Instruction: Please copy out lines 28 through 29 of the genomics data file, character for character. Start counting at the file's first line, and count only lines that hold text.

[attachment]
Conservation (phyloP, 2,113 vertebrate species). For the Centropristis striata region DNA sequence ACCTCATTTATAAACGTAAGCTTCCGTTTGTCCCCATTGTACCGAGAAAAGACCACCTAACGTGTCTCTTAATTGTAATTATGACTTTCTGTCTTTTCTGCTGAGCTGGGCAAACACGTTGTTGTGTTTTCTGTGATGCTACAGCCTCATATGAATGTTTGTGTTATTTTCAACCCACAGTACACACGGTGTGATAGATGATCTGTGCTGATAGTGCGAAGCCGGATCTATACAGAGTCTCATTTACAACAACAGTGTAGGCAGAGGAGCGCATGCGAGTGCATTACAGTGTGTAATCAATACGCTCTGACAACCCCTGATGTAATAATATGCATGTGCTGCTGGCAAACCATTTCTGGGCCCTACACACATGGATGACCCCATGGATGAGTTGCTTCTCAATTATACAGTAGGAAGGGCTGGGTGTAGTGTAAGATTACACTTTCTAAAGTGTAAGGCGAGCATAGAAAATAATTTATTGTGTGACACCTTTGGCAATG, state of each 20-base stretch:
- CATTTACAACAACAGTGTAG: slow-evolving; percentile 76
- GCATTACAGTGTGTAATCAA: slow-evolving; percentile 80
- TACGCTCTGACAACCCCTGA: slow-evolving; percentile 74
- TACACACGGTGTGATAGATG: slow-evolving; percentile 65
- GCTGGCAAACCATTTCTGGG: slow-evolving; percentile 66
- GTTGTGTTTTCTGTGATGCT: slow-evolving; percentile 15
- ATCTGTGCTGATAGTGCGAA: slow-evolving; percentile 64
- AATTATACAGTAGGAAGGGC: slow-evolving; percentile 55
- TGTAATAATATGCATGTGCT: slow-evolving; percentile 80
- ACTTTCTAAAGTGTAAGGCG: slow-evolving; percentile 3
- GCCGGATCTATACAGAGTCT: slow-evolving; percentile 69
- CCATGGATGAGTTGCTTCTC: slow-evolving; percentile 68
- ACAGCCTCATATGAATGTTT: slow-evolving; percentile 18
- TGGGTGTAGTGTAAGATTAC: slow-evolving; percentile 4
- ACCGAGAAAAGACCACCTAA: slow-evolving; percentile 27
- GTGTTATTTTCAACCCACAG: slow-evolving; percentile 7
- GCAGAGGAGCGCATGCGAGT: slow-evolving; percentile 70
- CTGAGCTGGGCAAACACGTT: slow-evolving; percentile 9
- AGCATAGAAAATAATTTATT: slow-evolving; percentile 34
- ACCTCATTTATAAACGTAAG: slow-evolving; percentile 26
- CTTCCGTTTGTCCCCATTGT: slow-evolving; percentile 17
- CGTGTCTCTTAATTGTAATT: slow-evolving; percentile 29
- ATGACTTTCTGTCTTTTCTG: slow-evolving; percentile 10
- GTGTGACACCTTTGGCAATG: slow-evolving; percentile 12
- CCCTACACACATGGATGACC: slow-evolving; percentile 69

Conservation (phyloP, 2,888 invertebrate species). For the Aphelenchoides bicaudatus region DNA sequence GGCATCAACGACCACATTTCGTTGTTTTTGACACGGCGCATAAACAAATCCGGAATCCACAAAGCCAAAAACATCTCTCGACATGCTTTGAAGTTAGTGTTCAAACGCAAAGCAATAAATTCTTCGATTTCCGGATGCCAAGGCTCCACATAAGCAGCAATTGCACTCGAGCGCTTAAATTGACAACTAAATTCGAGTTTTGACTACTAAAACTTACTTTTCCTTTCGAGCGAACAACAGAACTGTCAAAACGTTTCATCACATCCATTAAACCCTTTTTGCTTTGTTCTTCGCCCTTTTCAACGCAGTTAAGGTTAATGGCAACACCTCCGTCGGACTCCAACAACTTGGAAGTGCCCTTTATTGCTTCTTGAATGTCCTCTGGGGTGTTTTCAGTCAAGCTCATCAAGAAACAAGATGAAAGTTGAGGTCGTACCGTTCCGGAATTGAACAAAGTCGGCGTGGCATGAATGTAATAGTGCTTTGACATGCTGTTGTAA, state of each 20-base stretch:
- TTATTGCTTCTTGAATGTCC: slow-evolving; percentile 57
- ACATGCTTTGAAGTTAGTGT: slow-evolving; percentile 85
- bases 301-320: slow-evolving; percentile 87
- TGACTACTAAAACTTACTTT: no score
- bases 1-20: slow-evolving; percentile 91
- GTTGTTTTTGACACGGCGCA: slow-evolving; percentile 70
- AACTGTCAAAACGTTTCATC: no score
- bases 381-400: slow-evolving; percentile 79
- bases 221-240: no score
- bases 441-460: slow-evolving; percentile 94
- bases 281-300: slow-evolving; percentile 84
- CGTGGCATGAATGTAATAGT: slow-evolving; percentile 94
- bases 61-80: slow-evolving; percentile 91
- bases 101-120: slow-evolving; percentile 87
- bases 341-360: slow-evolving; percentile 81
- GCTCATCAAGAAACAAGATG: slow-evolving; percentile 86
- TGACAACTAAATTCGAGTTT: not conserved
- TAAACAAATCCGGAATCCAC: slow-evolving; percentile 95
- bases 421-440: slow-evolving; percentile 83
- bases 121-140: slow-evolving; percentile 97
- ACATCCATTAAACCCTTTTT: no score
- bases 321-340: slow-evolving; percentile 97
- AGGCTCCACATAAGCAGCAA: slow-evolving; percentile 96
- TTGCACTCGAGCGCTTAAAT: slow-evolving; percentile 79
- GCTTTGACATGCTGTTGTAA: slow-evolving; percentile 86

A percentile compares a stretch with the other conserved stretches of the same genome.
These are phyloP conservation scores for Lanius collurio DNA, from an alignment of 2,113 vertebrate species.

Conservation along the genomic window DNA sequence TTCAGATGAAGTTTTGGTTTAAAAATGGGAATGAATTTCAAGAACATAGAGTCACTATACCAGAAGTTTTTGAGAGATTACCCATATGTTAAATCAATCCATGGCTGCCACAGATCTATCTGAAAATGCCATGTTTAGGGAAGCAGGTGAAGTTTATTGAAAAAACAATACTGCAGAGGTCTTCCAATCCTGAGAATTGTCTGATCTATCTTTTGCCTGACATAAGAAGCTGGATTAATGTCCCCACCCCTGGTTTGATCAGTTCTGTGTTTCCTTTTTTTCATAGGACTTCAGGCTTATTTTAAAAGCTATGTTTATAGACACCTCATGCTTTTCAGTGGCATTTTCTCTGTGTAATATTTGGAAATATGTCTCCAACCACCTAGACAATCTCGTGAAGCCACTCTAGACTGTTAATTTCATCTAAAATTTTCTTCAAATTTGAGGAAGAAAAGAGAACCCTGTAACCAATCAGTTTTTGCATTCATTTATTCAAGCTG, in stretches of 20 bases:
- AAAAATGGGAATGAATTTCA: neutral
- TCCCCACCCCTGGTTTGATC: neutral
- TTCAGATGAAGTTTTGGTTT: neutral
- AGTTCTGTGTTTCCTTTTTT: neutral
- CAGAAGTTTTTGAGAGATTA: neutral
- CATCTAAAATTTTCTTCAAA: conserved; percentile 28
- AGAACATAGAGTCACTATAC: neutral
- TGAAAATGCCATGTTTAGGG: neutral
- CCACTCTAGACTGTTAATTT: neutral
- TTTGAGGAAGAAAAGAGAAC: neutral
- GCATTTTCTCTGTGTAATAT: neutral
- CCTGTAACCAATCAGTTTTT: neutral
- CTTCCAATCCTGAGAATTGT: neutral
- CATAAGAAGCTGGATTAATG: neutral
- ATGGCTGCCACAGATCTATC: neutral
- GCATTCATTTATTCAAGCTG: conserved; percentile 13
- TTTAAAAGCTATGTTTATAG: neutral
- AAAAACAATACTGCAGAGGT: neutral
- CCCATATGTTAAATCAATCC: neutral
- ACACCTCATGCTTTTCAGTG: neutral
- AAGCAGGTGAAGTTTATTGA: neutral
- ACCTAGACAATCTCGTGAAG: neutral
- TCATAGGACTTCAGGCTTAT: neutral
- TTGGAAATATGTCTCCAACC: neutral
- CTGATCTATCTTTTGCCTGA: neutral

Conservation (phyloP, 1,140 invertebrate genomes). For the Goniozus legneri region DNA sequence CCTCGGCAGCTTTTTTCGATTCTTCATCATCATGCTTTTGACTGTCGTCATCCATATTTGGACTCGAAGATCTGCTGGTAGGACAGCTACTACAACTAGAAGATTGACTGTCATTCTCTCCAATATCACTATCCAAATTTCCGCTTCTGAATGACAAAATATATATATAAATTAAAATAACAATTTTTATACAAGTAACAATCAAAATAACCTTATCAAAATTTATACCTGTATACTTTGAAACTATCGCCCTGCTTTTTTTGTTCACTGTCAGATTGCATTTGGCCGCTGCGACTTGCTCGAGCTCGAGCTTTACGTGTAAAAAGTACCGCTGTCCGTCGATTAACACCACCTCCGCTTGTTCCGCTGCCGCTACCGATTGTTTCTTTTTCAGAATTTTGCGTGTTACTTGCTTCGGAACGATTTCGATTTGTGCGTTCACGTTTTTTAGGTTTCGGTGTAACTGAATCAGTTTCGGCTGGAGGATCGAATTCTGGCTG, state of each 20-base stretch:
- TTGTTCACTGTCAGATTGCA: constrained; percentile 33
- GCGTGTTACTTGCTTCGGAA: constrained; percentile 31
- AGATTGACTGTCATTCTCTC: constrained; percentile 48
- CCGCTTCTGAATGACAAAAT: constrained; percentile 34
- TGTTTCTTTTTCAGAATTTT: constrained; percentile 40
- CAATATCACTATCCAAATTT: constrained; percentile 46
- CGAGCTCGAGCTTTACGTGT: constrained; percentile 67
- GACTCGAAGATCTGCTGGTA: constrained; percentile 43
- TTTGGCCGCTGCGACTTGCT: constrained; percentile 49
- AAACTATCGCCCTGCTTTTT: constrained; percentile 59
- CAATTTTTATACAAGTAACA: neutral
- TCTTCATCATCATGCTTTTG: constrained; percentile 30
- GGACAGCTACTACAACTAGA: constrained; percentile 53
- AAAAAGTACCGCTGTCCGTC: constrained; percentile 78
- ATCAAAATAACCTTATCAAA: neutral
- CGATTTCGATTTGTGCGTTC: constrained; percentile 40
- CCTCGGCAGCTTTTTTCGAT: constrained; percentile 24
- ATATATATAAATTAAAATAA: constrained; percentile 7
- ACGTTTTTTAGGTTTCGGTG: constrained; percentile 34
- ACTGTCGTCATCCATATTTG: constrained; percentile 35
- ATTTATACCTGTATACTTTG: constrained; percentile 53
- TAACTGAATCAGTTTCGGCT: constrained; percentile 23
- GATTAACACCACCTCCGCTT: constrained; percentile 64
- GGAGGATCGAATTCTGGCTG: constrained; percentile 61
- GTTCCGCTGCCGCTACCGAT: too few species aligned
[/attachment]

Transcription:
- TTATTGCTTCTTGAATGTCC: slow-evolving; percentile 57
- ACATGCTTTGAAGTTAGTGT: slow-evolving; percentile 85